An Easter egg hunt
How nice to meet you and welcome to the BBC Learning English blogs. Thanks for asking about our recent long weekend. I had a lovely time over Easter. My partner Nat and I spent Easter Sunday with my friend John and his family in the countryside in Horsham, which is in West Sussex, about an hour out of London. We had great fun having an Easter egg hunt in his mum's house. Each person who was there had to find three chocolate eggs with their names on them which were hidden somewhere around the house. I didn't take any photos but you might recognise John's house from this episode of The Flatmates. One of my hidden chocolate eggs was on the ledge just behind Helen!
You've got a lovely chatty style in your writing that's just right for a blog, and the conversations you have with yourself in your head made me laugh!
Please tell us more about your job. What exactly does a property consultant do? Are you an estate agent or someone who buys and sells land? And how is the global recession affecting house and property prices in Thailand?
Turning now to the language aspects of your blog, I thought first we'd look at descriptions. After that, we'll look at the difference between watch, see and look and I'll also set you a few short tasks to do on them.
Let's have a look at this sentence from your blog:
My eyes were burn and blur.
You eyes can burn but your eyes can't be blurry, only something you look at can be described as blurry or blurred. So for example you could say:
My eyes burned and the screen was blurry.
The screen became blurred and the more I looked at it, the more my eyes burned.
See, watch, and look
These three verbs are all related to using our eyes but we use each verb in slightly different ways in English.
See is the plain, everyday verb for something that comes into our eyesight or that we become aware of:
I saw your mother yesterday in the supermarket.
Have you seen the boss anywhere this morning?
We use look when we want to talk really trying to see what's there and concentrating on it. You can see something without any real effort, but if you look at something, you're making an effort to see it:
With look, sometimes you need the word at and sometimes you don't. We use at with look if we there's an object (if we look at something). We don't use at if there's no object.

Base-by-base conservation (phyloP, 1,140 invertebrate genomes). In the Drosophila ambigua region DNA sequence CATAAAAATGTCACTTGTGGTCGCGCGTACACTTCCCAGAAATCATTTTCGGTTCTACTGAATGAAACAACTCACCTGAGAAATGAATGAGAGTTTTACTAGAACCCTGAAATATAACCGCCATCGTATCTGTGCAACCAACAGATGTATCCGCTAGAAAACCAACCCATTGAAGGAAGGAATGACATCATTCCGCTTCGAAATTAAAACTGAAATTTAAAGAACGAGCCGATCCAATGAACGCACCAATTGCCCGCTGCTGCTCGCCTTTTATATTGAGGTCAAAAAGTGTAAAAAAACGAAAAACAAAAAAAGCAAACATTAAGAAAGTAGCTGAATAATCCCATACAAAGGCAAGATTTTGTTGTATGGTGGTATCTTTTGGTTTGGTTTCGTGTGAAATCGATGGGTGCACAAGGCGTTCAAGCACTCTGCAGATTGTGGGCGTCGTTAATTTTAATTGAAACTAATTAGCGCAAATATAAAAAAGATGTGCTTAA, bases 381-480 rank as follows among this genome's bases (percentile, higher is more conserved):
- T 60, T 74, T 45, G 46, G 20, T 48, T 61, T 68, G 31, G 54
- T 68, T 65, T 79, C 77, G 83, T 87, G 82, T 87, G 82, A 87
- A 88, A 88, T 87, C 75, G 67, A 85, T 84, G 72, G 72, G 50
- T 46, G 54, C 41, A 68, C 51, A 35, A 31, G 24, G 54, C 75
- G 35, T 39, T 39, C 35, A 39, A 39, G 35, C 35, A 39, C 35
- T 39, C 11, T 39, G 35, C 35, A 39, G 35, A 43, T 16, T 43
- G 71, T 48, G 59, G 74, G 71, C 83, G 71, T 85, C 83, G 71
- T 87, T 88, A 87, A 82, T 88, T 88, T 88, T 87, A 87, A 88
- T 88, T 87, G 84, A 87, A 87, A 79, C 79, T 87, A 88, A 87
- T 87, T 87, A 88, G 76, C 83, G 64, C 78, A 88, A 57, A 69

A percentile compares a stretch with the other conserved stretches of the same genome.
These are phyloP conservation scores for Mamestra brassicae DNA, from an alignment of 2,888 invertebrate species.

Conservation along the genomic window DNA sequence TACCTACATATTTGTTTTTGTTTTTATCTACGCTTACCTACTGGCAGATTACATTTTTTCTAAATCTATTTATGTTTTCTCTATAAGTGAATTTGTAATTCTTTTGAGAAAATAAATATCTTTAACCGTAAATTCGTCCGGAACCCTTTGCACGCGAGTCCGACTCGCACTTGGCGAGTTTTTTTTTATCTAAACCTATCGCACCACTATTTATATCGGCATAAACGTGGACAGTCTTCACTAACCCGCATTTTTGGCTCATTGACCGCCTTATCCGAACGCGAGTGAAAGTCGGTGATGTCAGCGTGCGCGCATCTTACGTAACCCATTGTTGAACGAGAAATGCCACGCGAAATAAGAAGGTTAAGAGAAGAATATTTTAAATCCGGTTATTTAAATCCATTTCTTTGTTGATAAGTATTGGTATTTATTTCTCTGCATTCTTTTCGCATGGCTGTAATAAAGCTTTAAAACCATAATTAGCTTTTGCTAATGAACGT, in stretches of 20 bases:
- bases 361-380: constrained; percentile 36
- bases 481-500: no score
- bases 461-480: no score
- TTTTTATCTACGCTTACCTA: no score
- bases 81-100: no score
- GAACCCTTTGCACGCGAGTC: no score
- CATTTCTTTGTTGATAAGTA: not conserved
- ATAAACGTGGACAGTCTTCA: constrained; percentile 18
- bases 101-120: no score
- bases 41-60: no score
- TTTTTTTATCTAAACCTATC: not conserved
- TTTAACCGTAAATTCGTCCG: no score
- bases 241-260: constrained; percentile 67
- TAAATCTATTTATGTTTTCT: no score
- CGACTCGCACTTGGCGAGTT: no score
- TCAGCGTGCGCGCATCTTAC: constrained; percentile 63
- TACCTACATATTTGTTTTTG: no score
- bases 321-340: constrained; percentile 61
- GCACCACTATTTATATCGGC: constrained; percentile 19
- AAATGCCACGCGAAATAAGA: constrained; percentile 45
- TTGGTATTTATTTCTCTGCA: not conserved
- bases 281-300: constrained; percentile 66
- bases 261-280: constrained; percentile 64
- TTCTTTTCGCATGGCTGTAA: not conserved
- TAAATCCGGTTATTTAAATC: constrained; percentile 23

Where are you keys? They're right there. Look!
I looked at loads of dresses but didn't find anything I really liked.
A: Can't you see anything different about me?
B: Oh, you've had your hair done. It looks lovely.
Watch is like look. We watch things that are happening, moving, changing or developing. We don't need a preposition with watch (so there's no need for at or on).
Did you watch the match on Saturday?
Watch that guy there. I think he's trying to shoplift something.
Now, let's have a look at some of your sentences from your blog, as well as some others I've made up. Your homework task is to choose the correct verb to complete each sentence:
1. As my finger was hovering over the delete key, I said to myself, 'No, no no no no no, watch on / watch/ look/ look at / see the message again.
2. What do you want to look at / see / watch on TV tonight?
3. Did you watch / see / look what she was wearing?
4. I've seen / looked at / looked / watched everywhere for my bag but I can't find it anywhere.
5. Look / Watch who is it! It's Maria.
6. I watched / looked at/ looked all her holiday photos but I didn't see / watch one that I thought was interesting.
7. See / Look / Watch into our minds and then we will find the right answer.
That's all for now.
Hope to hear from you again soon,
partner - boyfriend or girlfriend
countryside - area of land that's not in a city or town
hunt - search, look for
ledge - small shelf
hovering - staying in one place in the air, usually by moving quickly from side to side
chatty - informal, conversational
an estate agent - a person who's job is to buy and sell houses